Skin cancer is dangerous, so trying to squeeze in time in the sun to get enough of this vitamin isn’t worth the risk. That’s why people are looking for other options like supplements and vitamin D lamps.
What is a vitamin D lamp?
A vitamin D lamp is a lamp that emits UVB light (not all lamps do), helping your body to make vitamin D. They’re also marketed as sun lamps since they mimic natural sunlight.
Companies also sell “vitamin D lamps” as “light therapy lamps” and claim they can help people with seasonal affective disorder (SAD). Most of us hate how the sun sets before 5 pm during the winter months, but the lack of sunlight spurs a type of depression for people with SAD. For these people, UV lights may be helpful. One meta-analysis found that UV light has a positive effect on mood and well-being (Veleva, 2018).
You’re better off using other ways to increase your vitamin D, though. Yes, light therapy lamps can help your body make vitamin D, but you shouldn't ignore their risks. They’re able to do this because they use UV light, which means spending time under them can increase your risk of skin cancer just as laying out in the sun would. They’re essentially smaller tanning beds, which are also known to increase your risk of this dangerous cancer (Martin, 2017).
How else can you increase your vitamin D?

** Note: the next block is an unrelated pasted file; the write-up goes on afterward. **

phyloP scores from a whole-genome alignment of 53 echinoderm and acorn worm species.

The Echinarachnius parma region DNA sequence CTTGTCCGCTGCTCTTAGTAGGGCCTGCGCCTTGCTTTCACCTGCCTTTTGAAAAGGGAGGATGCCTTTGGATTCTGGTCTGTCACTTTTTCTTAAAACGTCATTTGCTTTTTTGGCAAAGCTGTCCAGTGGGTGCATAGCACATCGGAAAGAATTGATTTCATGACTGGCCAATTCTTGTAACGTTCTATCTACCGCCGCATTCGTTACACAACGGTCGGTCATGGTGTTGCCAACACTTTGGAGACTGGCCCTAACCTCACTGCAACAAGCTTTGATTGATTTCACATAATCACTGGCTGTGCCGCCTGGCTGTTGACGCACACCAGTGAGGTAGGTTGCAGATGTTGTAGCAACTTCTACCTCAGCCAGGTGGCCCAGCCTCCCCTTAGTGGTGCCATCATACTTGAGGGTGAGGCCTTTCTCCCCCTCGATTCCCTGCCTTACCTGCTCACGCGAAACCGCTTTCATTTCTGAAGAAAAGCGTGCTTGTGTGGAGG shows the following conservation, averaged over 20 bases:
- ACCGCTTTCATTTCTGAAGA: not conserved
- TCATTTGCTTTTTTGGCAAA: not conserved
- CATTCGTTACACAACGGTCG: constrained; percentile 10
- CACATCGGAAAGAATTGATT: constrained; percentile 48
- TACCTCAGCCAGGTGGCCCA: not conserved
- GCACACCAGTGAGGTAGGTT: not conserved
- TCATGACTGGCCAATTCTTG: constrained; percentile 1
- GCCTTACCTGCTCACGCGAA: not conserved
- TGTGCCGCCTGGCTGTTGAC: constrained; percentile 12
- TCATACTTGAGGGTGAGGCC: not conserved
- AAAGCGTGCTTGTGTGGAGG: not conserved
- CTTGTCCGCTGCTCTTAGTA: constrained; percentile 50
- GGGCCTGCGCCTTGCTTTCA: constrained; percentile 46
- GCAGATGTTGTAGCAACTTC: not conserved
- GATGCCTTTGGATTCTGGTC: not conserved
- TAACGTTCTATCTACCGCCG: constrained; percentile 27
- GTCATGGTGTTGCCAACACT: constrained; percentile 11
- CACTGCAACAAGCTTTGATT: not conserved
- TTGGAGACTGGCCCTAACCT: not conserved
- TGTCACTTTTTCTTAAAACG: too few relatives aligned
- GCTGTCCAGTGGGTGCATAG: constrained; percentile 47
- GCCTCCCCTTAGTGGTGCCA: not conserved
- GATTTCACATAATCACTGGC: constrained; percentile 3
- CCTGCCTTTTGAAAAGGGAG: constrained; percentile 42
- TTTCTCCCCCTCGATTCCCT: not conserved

Luckily, exposing ourselves to the sun’s potentially harmful rays isn’t the only option. You can get all the vitamin D you need and more from food or add supplements if that’s not enough.
There are two forms of vitamin D (D2 and D3), but it’s important to remember that they do the same thing in your body. Your liver turns them into the same active form is this vitamin once it’s in your body. Studies have found that D3 is more effective at raising vitamin D levels than D2 but that they can both increase blood levels of this vitamin and keep deficiency at bay (Tripkovic, 2017). So instead of worrying about which form you’re getting, focus on just getting enough.
Vitamin D2 is mostly found in plant sources and fortified foods, whereas D3 is in meat and dairy products. Oily fish (like sardines, salmon, and mackerel), egg yolks, and beef liver are the best vitamin D-containing foods. For people who don’t eat meat or animal products, opt for mushrooms or foods with the vitamin added in, like soy milk, orange juice, and certain breakfast cereals (NIH, 2020).